A spectrometer is very effective at identifying cotton and polyester, but much less so when it comes to recognising a mixed material. It is incapable of doing so unless the precise composition of the fabric has first been entered into its database. What’s more, the identification process is limited to the surface of the textile, which poses a problem in the case of appliquéd, laminated, lined or padded parts, etc. The most appropriate solution would be to generalise the use of an “identity card” incorporating all the information for each textile part (type of product, materials, etc.). Envisaged in the form of labelling (QR code, RFID chip, NFC device, etc.), such a project seems complex to put in place, as Refashion notes.

There is also the problem of ‘hard points’: rivets, press studs, zips, buttons, but also the bottoms of pockets, linings, and so on. The operation of unravelling, which consists of removing these ‘disruptive elements’ so that the fibres can be recycled, is costly when carried out manually using scissors or punches… At present, automated processes consist of unravelling textiles by fraying. Other automated solutions are in the R&D phase (unravelling on chiquettes, automated made-to-measure cutting). More costly, these processes, which allow large areas of textile to be cut, could be applied to top-of-the-range materials. In the meantime, why not take a different approach by anticipating the recycling of a product right from the initial design stage?

Renaissance Textile, a fine example of French-style textile recycling

For Renaissance Textile, France has no shortage of resources. Reducing our dependence on new fibres is not a problem, because “there’s a field of cotton in our wardrobes”!

The only one of its kind in France, this industrial textile recycling platform is committed to Circular Textiles®, which it has made its main focus. The aim is to reduce the carbon footprint of each kilo of fabric by a factor of 10, and to create jobs in spinning mills, weaving mills, knitting mills and finishing plants. Automated processes for cutting, unravelling and mechanically fraying garments produce a premium-quality “secondary raw material” from textile waste.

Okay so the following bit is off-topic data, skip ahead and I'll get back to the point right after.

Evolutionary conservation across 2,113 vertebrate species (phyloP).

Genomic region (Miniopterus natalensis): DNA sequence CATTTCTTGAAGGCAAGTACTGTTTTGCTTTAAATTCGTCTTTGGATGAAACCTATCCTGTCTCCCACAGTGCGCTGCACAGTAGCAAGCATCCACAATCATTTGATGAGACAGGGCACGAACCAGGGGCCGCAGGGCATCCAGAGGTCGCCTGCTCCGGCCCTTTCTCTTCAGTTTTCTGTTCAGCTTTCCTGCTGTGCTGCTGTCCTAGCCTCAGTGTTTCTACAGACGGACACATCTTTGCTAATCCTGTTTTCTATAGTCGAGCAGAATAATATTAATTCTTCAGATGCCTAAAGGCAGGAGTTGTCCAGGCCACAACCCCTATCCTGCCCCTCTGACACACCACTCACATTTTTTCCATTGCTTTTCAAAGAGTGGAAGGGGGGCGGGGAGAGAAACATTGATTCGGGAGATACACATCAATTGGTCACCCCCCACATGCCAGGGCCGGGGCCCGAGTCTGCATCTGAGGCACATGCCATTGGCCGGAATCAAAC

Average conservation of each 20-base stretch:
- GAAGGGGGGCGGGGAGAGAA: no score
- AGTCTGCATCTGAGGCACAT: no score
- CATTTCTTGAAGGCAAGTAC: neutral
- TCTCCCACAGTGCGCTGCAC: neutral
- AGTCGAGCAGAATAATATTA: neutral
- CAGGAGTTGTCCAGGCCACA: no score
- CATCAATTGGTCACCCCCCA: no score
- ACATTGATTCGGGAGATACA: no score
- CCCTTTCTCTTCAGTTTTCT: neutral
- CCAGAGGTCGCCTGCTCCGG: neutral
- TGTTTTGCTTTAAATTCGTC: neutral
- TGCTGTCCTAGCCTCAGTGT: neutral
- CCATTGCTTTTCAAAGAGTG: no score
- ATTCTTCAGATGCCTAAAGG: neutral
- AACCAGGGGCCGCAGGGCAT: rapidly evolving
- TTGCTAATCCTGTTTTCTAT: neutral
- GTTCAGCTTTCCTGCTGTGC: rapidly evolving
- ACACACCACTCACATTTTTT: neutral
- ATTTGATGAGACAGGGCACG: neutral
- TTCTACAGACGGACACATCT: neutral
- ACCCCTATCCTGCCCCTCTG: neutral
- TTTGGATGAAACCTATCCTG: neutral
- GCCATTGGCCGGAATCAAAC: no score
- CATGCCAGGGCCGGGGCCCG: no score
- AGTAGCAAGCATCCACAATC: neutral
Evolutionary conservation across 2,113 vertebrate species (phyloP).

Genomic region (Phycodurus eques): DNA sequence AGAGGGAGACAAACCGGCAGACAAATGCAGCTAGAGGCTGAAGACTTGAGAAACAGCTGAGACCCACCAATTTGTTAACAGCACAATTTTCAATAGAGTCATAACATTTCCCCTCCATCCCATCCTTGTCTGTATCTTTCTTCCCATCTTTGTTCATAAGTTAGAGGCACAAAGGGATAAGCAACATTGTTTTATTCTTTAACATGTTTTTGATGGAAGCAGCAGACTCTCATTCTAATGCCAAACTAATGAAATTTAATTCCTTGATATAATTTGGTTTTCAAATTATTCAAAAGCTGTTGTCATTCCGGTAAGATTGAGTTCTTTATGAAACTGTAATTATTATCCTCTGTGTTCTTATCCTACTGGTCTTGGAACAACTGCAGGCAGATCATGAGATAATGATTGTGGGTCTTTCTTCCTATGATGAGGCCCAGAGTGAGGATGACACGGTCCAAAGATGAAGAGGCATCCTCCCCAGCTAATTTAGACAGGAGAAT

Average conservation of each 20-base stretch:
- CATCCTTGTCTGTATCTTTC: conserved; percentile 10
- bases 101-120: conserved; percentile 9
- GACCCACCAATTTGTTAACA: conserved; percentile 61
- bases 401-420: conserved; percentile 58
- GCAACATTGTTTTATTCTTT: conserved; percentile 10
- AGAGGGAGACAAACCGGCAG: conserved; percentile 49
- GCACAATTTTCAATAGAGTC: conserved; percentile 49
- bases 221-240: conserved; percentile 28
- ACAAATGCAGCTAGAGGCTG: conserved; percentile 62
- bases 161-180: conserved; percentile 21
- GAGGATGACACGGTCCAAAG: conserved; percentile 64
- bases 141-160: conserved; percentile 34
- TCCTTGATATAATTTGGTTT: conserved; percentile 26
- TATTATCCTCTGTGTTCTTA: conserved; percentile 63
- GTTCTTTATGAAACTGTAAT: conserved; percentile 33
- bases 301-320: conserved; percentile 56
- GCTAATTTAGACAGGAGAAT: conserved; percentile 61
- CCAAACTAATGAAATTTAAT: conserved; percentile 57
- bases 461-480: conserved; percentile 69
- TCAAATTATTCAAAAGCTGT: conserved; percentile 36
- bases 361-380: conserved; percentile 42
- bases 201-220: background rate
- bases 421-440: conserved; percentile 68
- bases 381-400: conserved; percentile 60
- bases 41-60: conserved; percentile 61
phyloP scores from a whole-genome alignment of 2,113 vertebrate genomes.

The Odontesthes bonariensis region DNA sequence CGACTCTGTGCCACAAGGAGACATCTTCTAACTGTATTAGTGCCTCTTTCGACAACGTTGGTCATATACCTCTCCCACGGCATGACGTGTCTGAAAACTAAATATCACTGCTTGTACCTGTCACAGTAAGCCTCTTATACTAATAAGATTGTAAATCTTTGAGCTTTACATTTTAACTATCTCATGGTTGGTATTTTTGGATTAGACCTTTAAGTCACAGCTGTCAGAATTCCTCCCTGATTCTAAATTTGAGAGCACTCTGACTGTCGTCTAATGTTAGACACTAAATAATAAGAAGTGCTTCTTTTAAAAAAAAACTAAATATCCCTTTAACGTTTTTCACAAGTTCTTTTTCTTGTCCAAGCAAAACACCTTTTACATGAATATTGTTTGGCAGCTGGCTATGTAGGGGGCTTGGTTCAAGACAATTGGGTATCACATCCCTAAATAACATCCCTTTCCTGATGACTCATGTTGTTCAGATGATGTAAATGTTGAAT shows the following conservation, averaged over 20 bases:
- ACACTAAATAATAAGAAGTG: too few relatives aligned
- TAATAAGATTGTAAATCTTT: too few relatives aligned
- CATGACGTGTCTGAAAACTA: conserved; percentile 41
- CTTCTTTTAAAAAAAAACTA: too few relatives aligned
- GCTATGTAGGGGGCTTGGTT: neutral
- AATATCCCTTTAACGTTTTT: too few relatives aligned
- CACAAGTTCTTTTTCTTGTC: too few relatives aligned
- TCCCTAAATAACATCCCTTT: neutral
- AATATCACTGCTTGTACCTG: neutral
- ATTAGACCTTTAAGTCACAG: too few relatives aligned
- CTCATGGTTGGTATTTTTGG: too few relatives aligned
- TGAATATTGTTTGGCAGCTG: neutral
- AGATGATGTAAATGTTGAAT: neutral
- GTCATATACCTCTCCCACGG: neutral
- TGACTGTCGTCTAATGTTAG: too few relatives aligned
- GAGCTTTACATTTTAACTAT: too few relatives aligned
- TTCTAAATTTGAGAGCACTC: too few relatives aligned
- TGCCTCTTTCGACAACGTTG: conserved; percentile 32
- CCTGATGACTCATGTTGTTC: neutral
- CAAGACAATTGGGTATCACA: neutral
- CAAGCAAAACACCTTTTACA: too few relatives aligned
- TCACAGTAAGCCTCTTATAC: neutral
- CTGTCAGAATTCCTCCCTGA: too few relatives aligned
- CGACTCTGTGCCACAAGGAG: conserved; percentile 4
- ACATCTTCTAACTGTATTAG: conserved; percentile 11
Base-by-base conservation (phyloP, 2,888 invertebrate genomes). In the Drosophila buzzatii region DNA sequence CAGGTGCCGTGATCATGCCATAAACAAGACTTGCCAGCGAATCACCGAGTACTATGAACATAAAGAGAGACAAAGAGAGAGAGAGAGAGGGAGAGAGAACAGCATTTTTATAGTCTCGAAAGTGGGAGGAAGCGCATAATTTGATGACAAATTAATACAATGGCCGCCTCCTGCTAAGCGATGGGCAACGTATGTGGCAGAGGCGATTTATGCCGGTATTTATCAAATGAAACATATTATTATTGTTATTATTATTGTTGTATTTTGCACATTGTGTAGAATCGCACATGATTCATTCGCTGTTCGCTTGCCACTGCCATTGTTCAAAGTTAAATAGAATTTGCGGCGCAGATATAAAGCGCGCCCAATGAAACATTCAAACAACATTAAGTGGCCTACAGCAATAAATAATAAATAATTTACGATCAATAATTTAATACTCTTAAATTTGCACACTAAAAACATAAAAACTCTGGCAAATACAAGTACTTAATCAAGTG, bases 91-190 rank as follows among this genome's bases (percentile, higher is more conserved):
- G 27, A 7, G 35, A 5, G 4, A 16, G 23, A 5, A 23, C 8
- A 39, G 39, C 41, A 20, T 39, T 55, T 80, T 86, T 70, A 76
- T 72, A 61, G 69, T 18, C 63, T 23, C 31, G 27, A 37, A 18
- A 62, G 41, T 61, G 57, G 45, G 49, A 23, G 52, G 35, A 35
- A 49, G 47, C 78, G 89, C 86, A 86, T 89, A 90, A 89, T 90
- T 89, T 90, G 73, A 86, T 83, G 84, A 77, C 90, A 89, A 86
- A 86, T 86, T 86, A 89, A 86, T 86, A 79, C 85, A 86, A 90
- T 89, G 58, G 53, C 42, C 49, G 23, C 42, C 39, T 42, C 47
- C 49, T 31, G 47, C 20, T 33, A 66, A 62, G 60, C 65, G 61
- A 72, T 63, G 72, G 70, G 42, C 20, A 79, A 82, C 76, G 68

The company, which is currently targeting the recycling of professional clothing, is already working with the Nantes Hospital laundry. 85% of the textiles recovered are transformed into fibres, which are then sold at the same price as natural fibres and used to make new professional clothing or ready-to-wear garments. Renaissance Textile is already planning to open 3 new production lines between now and 2026.

Reserve Resources, a global interface for textile recycling

The Reserve Resources SaaS digital platform has set itself the task of precisely identifying and mapping textile and post-consumer waste flows around the world, in order to channel them more effectively. Its aim is to make it easier for all those involved in textile recycling (collectors, sorters and recyclers) to link supply and demand. Offered free of charge, the platform is intended as a digital interface for the circular economy, to speed up recycling processes and reduce costs.

On a French, European and global scale, solutions are being put in place to intensify the “recycling of textiles into textiles”. All these initiatives are paving the way for mass industrial recycling, with the aim of turning textile waste into a reliable, sustainable and high-quality source of supply.

Read more – Textile Addict